If you don’t stream, what do you do?
This seems to ring true when it comes to the music industry these days.
Just over a week ago, Taylor Swift decided to open her catalogues to streaming services once again. It also happened to be on the same day Katy Perry released her new album.
If you’re in touch with your pop culture, then you know that these two are feuding and that the whole planet (read: mostly teeny-boppers) exploded with accusations and some heavy side eye.
But aside from this little flurry of internet activity, Swift’s move ultimately highlights a bigger picture: the music industry needs streaming and will ultimately become it.
This is what captured our minutes this week.
1. The way audiences are choosing to experience music is changing.
Same goes for the way artists are choosing to share their music.
The Weeknd originally put out his music on YouTube. He just wanted people to experience it.
Chance the Rapper has been nominated for seven Grammys and has an album on the Billboard chart without ever having sold a single record.
Kanye West put out The Life of Pablo online before it was even finished because he wanted to be able to keep working with the music as fans listened to it.
It turns out audiences react well to this. In fact, they want the music immediately without any distractions (ads) and obstacles to leap over. So, they’ll stream before they worry about owning it.
Essentially, everyone just wants to get to the music.
Why? Because it allows both fans and artists alike to create their own unique experiences, experiment with the music and have an ongoing, barrier-free relationship with the content.
Access is a huge issue. While subscriptions obviously indicate paid services, $10 a month is much better than $1.29 per song.
It’s a win-win: the artists get their fans to experience the music openly and fans can do that whenever, wherever and has much or as little as they choose. In an age where customization is preferred, streaming represents a mutually beneficial relationship.
Unfortunately for music execs, that means business can’t keep being done the same way it’s always been done.
2. The establishment can no longer keep calling itself the establishment.
Taylor Swift, who has a history of being against streaming, put everything back. Like it was nothing. The official explanation on Instagram was that it was in honour of her album 1989 selling 10 million albums world-wide.
For those who don’t know who Taylor Swift is but might know who Bob Seger, Prince, The Beatles, Led Zeppelin, Pink Floyd, etc. are, you should know these streaming hold outs also did the same.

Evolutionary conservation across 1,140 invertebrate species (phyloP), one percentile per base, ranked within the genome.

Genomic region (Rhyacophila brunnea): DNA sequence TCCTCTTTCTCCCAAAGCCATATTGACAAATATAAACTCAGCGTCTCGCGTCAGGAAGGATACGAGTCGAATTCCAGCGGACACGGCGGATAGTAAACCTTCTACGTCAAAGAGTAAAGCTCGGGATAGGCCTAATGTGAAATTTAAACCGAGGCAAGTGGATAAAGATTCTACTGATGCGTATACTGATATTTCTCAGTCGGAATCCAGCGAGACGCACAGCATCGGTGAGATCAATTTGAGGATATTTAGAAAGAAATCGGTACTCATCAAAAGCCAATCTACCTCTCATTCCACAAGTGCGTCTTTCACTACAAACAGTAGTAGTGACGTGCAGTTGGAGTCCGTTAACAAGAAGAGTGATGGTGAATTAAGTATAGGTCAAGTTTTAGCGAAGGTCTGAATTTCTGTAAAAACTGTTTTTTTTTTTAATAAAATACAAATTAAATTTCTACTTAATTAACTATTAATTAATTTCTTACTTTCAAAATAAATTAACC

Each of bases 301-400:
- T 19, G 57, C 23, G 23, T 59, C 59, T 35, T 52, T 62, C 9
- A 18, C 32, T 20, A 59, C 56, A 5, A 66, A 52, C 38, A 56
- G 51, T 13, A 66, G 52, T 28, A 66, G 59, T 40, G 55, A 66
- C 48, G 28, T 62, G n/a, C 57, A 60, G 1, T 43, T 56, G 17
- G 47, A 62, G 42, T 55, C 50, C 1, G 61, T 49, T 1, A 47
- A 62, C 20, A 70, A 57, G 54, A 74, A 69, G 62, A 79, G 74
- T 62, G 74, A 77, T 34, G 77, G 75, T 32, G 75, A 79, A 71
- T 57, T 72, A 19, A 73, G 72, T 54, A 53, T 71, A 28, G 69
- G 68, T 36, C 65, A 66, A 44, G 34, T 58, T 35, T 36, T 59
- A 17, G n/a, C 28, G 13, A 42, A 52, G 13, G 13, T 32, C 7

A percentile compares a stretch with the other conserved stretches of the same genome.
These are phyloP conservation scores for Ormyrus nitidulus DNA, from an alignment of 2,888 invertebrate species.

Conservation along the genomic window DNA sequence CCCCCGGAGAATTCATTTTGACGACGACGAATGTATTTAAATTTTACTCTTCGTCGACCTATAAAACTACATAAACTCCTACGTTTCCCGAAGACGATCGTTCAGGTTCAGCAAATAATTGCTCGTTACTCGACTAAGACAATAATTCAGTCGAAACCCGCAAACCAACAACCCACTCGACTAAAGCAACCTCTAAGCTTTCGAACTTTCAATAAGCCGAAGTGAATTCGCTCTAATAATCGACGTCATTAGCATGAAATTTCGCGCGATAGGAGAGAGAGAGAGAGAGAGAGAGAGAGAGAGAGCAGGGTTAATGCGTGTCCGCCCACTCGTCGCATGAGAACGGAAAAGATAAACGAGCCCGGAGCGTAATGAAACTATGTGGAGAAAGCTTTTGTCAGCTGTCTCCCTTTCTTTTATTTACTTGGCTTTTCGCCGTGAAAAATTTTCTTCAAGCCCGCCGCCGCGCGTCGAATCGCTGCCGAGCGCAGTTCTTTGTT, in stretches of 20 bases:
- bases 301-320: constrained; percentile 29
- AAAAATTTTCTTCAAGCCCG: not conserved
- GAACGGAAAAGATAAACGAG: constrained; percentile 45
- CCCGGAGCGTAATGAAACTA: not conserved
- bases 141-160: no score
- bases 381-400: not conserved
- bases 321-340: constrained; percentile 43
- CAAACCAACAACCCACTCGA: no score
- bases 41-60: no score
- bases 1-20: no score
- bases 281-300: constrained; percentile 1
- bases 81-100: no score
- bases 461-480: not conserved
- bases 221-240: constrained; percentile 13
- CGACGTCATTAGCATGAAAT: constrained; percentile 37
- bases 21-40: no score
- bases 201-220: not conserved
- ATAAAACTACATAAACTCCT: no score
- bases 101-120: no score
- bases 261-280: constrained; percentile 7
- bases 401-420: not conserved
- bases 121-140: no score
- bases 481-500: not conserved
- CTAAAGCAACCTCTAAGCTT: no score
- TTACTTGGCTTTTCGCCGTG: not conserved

In the past, the music industry establishment dictated that record companies distributed that work and got to make bank on the records sold.
Nowadays, that’s just simply not the case. Here are some numbers to illustrate:
In 2016, streaming was responsible for more than 50% of all U.S. music industry revenue.
That’s $3.9 billion of $7.7 billion.
From 2015 to 2016, the number of streaming subscribers doubled to over 22.6 million.
Streaming isn’t all perfect. Spotify is having profitability issues with its costs catching up to its revenue (despite growing revenue) and questions over how fair the royalty payments to artists are (known to be quite small).
Yet still, the music industry is actually being heavily supported by this activity. According to the Recording Industry Association of America (RIAA), digital download revenues have been shrinking since 2013. In fact, the music industry’s earnings have been declining for about a decade now.
It’s a tough pill to swallow (excuse the idiom), but the original music industry establishment can’t expect to do things the same simply because that’s the way things have always been done.
Content changes. Distribution changes. Fans change. The establishment is better off going with the flow than trying to fight it.
The numbers prove fighting isn’t winning any accolades.
Truthfully, streaming presents a very unique opportunity for the music industry to prove its resilience and awareness of its brand relevance. The establishment just needs to be able to see it.
At the end of the day, people engage with content by lending their minutes. Content is successful when its battery is fully charged with attention.
What will win this week?
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